How Mary Jane can help MS patients

How Mary Jane can help MS patients

By Janis Siegel ,

JTNews Columnist

When it comes to finding a cure or even understanding why someone develops multiple sclerosis, scientists in Israel, who in 1964 were among the first in the world to identify the therapeutic effects of compounds in marijuana, could transform the face of the disease for many — including patients in Washington.
Washington State is known globally for its high levels of incidences of multiple sclerosis, a neurodegenerative disease where the immune system attacks the nervous system. Researchers really don’t know who is at risk for developing the disease or why certain people become affected by it.
But researchers at Israel’s Tel Aviv University and Weizmann Institute of Science recently completed a second round of successful research using cannabidiol or CBD, a non-psychotropic extract from cannabis, the “high-inducing” substance in marijuana. It reduces, and in some cases stopped, cell inflammation, the condition now known to be the cause of the debilitating effects of MS.
Both the 2011 study and the latest 2013 study were published in the Journal of Neuroimmune Pharmacology.
“Our study looks at how compounds isolated from marijuana can be used to regulate inflammation to protect the nervous system and its functions,” said Dr. Ewa Kozela of Tel Aviv University’s Dr. Miriam and Sheldon G. Adelson Center for the Biology of Addictive Diseases and the Sackler Faculty of Medicine. “Inflammation is part of the body’s natural immune response, but in cases like MS it gets out of hand.”
Doctors from the immunology department and the neurobiology department at Weizmann co-authored the study report.
Several compounds in marijuana can reduce the inflammation in a patient’s brain and spinal cord, thereby retarding the effects and the progress of MS’s most debilitating symptoms — its attack on a person’s motor skills, mental faculties, and body functions.
In the 2011 study, scientists followed a commonly used MS-inducing research model, experimental autoimmune encephalomyelitis or EAE, and injected 30 male mice twice in eight days with MOG 35-55 fragments, a protective nerve sheath glycoprotein, while the control group of mice did not receive the MOG 35-55.
Those mice treated with the CBD during the onset of the disease showed much less severe effects of MS symptoms than those that weren’t. The injections also protected against the development of the disease’s symptoms.
In addition, the mice treated with CBD showed significantly less inflammation in the spinal cord than the mice not treated with CBD.
In 2013, the researchers focused on the immune system to see if the CBD compound could have an anti-inflammatory effect on the immune system — the initiator of the inflammation.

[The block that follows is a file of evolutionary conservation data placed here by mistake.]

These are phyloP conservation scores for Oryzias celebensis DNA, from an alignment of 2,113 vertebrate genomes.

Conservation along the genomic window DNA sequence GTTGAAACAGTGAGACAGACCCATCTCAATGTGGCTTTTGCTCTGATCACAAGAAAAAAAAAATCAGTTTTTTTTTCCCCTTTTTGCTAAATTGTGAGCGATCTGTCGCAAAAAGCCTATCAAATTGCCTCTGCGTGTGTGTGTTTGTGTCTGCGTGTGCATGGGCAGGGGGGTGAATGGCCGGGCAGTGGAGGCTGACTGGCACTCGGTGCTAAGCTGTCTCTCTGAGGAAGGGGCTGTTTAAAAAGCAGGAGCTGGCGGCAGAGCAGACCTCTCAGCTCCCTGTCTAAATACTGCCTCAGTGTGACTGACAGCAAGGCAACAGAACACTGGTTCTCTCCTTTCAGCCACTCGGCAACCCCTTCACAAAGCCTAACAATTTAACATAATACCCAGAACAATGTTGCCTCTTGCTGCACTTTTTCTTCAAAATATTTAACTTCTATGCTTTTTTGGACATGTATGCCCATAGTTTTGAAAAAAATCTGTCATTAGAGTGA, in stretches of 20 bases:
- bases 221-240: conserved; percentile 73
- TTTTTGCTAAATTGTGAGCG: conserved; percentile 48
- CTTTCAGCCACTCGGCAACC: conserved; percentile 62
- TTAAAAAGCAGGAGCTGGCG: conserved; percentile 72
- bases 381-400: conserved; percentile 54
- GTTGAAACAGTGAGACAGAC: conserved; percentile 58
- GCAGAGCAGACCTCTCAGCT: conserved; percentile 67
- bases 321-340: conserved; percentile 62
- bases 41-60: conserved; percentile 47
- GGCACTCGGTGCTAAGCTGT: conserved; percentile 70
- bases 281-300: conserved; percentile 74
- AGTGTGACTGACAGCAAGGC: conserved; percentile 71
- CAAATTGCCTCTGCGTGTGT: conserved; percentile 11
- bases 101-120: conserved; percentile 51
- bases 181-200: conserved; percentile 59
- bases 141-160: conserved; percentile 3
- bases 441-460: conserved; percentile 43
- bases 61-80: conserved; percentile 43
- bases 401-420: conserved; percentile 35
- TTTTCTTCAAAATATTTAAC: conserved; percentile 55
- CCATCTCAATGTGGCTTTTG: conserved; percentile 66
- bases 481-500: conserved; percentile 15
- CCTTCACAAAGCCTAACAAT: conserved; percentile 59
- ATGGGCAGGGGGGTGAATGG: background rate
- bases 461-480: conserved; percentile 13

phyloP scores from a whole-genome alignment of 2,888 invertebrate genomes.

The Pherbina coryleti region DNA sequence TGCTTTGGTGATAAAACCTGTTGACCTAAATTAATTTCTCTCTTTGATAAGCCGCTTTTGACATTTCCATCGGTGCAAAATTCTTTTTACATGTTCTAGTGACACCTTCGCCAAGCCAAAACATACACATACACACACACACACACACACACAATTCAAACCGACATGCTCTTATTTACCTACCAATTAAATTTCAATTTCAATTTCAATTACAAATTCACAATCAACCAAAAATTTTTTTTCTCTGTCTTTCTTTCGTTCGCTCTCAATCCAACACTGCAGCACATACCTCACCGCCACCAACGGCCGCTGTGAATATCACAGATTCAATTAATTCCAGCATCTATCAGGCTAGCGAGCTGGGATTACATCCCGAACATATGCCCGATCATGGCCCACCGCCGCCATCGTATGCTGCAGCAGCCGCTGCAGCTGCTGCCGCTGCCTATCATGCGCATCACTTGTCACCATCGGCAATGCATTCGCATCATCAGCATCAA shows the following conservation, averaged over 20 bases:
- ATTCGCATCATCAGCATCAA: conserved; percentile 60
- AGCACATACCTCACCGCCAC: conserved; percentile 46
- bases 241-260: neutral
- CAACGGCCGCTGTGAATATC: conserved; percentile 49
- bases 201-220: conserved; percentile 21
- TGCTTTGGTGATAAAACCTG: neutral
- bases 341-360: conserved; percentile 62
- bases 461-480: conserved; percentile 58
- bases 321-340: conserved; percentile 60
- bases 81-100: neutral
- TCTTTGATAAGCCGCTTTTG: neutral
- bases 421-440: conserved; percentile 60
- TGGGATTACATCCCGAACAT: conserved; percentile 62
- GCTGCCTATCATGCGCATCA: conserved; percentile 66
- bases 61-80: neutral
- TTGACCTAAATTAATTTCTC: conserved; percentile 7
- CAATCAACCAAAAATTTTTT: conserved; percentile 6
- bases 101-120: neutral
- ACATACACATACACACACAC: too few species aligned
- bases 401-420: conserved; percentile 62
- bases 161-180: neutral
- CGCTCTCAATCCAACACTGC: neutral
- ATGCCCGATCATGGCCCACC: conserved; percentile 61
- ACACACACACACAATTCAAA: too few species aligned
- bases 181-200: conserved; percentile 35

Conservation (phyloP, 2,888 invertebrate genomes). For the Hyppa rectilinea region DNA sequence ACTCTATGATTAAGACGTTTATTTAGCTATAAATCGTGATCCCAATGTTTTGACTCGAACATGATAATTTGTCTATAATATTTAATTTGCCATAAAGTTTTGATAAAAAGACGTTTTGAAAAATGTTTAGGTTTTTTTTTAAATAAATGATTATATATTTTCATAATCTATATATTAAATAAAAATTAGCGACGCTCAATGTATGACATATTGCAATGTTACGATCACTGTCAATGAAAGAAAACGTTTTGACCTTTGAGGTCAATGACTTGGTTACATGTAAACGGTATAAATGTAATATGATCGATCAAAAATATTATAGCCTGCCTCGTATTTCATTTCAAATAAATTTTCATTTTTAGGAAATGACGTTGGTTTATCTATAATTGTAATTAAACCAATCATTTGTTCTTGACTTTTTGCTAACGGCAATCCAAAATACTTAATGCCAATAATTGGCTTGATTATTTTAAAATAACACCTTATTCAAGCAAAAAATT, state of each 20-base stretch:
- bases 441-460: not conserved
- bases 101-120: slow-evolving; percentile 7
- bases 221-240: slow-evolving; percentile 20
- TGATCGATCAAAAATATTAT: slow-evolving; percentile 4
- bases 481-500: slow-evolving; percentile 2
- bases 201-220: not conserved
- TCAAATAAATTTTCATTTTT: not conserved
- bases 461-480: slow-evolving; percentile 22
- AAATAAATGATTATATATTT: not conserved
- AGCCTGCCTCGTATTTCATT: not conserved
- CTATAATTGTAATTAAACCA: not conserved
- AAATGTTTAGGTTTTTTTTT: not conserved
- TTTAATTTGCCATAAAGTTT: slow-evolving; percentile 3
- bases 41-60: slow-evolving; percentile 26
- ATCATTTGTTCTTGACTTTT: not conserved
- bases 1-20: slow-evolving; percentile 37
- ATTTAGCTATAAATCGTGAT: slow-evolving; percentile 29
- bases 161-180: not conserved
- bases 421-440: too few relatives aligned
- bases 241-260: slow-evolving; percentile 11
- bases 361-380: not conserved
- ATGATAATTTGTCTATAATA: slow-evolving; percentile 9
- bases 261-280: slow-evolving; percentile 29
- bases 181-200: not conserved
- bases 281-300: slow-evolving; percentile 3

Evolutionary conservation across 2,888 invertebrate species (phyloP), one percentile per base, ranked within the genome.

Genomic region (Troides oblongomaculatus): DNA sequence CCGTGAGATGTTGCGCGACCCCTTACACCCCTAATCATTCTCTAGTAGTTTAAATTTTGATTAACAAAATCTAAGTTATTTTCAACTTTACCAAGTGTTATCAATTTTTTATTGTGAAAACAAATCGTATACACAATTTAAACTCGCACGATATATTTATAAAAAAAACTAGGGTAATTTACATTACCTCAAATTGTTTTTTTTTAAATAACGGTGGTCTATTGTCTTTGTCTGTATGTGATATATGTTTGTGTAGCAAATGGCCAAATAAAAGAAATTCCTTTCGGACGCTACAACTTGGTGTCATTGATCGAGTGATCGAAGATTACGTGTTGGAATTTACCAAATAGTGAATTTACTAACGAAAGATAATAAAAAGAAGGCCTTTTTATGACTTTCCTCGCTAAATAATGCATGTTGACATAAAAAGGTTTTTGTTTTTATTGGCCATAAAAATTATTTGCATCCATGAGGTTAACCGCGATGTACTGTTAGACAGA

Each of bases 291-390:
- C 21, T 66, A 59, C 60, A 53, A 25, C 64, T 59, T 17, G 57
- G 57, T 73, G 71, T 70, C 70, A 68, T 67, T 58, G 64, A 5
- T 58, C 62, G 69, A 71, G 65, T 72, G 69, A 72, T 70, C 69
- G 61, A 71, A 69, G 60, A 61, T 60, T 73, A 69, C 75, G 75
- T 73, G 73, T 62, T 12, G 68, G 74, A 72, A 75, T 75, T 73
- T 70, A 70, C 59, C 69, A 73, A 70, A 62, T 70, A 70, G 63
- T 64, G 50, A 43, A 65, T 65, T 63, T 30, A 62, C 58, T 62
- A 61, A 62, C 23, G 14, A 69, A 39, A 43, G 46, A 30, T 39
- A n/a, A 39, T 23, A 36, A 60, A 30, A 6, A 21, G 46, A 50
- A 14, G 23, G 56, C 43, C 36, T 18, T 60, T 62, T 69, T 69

They found that by treating the immune cells of MS-induced mice with CBD, these cells were much less likely to become inflamed and then less likely to trigger inflamed molecules that could reach the brain and spinal cord of a potential MS sufferer.
Not only did the immune cells produce less inflamed molecules, they also showed a dramatic reduction in the development of a particular one, interleukin 17, which is known as the molecule most commonly associated with cell damage in MS patients.
In many countries, CBD is prescribed for the management of MS symptoms, but it is not necessarily legal. According to Pain Management of America, a medical marijuana online information hub, the use of medical marijuana helps patients with a variety of symptoms including “chronic pain, depression, fatigue, numbness, spasticity, ataxia, emotional changes, and sexual dysfunction.”
The PMA cited survey results that were presented at the 10th World Congress on Pain, which showed that “most medical marijuana patients with multiple sclerosis reported relief from spasms and pain.”
In the U.S, 10 drugs are currently approved for use in treating its symptoms, according to the National Multiple Sclerosis Society. It does not endorse the use of marijuana to manage the disease, saying that “early studies showed mixed results and some side effects.”
Twenty states, including Washington, and the District of Columbia, have legalized the use of medical marijuana.
Following the public comment period that closed in early November, the Washington State Liquor Control Board is currently developing medical marijuana sales guidelines, due next year, that will regulate, authorize and tax healthcare dispensaries and providers.
TAU’s Kozela looks forward to more research with CBD and its compounds and MS, citing that many countries already allow it to be prescribed as a treatment.
“When used wisely, cannabis has huge potential,” said Kozela. “We’re just beginning to
understand how it works.”

Longtime JTNews correspondent and freelance journalist Janis Siegel has covered international health research for SELF magazine and campaigns for Fred Hutchinson Cancer Research Center.